Easter has come but not gone. Eastertide extends for 50 days. Traditionally, churches are filled on Good Friday and Easter Sunday, but not this year. Lockdown and social distancing are in force so in the lead-up to Easter, some Christians were feeling deprived and somewhat negative about being locked out of their places of worship. Then it happened. Creativity and technology combined to offer a range of choices. We could choose to go on You Tube and decide whether we wanted to participate in the liturgy in a small chapel, a parish church or a big city cathedral. Far from being isolated, we were linked to Christians world-wide. Everywhere it was the same theme: Jesus suffered, died and rose again. On Good Friday, isolation, fear, death itself took on new meaning as we stayed at home and heard the frightening death toll from Covid-19 in the UK, USA, Italy and Spain. The Easter message always brings hope and this is resonating with people of all faiths as we look into our spiritual depths and identify what is really important to us. We hear about social distancing but I prefer to think of physical distancing, social connection and spiritual bonding. We connect with each other by phone calls, emails and friendly hand waves as we pass one another driving or out walking. Significantly, people are sharing insights and spiritually bonding with one another. Some very beautiful prayers and reflections are lifting our spirits and revealing just how spiritually connected to one another we are. You will find some of these prayers and reflections in this issue of In Touch. We are enjoying quiet time, breathing in clear fresh air, listening to the birds, smelling the rain, because we have, as a global village, slowed down. NASA scientists tell us that their satellite shows that the earth is taking a much-needed rest, that CO2 emissions and air pollution are significantly reduced. On the human level our dependence on one another has been brought home to us resulting in a world-wide chorus of gratitude to health workers and those working in essential services for their dedication in this crisis. Questions for us now are about what we have learned from this pandemic. What changes can we make in our personal lives? How can we heal our planet? How can we be a more peaceful world community? We have time for reflection. Let us hope that we will grow in wisdom, care for one another and for the earth as we reflect now and remember Easter 2020.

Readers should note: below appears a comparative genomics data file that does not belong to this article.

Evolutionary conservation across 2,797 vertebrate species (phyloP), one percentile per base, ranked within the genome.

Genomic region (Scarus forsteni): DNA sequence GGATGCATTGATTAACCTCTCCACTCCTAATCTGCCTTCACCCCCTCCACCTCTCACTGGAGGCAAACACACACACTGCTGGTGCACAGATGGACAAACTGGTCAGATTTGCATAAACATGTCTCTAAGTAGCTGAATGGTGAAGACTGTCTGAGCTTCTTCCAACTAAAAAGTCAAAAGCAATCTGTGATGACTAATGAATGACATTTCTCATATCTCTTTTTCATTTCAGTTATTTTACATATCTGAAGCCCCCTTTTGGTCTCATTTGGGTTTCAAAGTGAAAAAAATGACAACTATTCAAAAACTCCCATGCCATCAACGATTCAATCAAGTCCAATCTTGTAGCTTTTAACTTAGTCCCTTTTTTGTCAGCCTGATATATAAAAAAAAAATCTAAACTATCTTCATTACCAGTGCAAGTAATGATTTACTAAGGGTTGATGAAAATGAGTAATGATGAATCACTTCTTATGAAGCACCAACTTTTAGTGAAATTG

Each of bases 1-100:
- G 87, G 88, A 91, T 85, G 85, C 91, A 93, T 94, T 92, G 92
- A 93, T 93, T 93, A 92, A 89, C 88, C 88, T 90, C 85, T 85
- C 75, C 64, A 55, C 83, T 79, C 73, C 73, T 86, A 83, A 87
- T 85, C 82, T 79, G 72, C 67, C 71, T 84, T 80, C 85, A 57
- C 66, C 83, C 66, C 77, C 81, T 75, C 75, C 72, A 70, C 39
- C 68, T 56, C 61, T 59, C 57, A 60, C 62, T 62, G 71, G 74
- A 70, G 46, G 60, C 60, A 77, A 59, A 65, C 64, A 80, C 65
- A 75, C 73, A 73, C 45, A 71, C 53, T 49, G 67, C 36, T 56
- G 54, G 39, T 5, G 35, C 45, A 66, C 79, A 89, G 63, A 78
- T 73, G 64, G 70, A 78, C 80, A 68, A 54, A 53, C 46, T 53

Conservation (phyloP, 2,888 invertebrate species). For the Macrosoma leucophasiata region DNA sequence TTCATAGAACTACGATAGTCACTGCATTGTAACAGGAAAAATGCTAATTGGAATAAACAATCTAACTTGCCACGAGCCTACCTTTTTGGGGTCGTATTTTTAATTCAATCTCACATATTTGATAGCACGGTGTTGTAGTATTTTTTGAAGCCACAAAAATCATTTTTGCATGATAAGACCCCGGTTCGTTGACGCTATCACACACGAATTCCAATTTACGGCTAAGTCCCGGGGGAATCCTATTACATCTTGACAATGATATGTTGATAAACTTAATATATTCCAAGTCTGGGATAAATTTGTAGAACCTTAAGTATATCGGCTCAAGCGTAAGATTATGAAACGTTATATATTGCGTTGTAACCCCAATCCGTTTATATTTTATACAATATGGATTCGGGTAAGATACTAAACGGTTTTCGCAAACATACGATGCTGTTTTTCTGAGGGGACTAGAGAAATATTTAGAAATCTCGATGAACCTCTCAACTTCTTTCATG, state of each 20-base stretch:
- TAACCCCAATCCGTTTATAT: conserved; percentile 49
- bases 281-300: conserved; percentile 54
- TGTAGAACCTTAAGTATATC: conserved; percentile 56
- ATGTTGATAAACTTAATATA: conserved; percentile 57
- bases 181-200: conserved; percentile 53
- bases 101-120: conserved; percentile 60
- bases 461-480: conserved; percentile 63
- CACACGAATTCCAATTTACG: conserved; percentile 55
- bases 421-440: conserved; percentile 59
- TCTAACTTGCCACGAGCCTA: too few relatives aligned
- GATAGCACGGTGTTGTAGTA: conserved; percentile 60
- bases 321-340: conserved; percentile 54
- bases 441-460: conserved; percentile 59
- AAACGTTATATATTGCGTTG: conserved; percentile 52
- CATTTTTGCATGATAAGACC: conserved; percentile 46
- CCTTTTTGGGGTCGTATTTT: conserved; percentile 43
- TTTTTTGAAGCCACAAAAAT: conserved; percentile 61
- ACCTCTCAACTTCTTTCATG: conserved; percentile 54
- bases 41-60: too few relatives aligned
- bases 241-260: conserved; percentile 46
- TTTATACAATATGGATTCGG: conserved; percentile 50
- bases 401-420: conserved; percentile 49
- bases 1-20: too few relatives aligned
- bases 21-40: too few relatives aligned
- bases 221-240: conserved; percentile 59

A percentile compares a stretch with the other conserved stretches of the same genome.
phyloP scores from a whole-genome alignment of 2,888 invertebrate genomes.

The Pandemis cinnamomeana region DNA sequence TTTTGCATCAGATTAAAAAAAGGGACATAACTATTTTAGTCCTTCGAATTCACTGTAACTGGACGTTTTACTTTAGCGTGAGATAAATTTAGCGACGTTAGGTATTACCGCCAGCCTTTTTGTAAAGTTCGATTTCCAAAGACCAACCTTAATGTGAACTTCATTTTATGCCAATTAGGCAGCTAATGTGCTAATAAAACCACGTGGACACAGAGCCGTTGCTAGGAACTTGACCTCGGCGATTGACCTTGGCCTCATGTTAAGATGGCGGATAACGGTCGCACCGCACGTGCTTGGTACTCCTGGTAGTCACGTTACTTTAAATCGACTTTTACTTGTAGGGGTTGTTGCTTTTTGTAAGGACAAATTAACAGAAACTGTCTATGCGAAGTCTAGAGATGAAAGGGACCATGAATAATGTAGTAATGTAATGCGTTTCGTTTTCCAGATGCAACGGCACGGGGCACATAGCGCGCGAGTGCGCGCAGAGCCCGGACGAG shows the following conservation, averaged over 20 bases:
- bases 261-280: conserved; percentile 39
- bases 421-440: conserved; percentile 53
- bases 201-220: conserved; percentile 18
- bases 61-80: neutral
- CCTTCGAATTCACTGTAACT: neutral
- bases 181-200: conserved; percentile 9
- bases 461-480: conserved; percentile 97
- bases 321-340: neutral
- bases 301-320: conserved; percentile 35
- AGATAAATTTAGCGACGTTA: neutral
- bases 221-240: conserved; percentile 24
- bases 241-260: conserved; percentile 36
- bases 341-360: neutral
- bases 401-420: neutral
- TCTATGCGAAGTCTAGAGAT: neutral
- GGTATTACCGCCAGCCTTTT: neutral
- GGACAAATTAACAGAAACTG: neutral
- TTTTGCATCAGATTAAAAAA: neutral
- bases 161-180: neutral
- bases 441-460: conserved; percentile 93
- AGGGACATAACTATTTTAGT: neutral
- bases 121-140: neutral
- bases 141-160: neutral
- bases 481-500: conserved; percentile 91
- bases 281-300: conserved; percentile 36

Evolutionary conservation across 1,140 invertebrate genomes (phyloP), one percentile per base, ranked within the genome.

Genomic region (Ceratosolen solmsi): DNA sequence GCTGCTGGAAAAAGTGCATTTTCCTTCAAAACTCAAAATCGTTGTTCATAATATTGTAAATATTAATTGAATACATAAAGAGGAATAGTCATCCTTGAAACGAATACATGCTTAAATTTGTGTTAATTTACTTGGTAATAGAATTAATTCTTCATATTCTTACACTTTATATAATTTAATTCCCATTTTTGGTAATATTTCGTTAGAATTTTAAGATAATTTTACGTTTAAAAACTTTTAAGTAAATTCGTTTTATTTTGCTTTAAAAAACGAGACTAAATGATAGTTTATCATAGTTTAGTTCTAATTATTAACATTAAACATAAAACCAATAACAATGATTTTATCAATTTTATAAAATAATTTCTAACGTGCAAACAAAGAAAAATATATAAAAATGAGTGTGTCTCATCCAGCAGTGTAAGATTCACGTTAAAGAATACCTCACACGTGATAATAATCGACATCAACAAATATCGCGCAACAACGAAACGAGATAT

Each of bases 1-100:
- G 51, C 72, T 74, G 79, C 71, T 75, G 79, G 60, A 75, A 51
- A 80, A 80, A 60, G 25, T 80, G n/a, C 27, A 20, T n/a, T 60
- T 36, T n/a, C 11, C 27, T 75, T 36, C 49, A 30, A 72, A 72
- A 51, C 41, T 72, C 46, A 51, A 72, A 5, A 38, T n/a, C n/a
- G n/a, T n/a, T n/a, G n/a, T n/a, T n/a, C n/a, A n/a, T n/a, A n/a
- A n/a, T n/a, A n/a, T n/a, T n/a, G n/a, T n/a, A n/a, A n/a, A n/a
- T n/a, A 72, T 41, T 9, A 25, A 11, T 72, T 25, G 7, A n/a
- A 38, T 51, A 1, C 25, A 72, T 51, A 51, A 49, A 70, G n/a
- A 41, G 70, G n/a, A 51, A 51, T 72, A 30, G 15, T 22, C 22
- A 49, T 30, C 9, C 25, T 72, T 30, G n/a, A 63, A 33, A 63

Sr. Anne Henson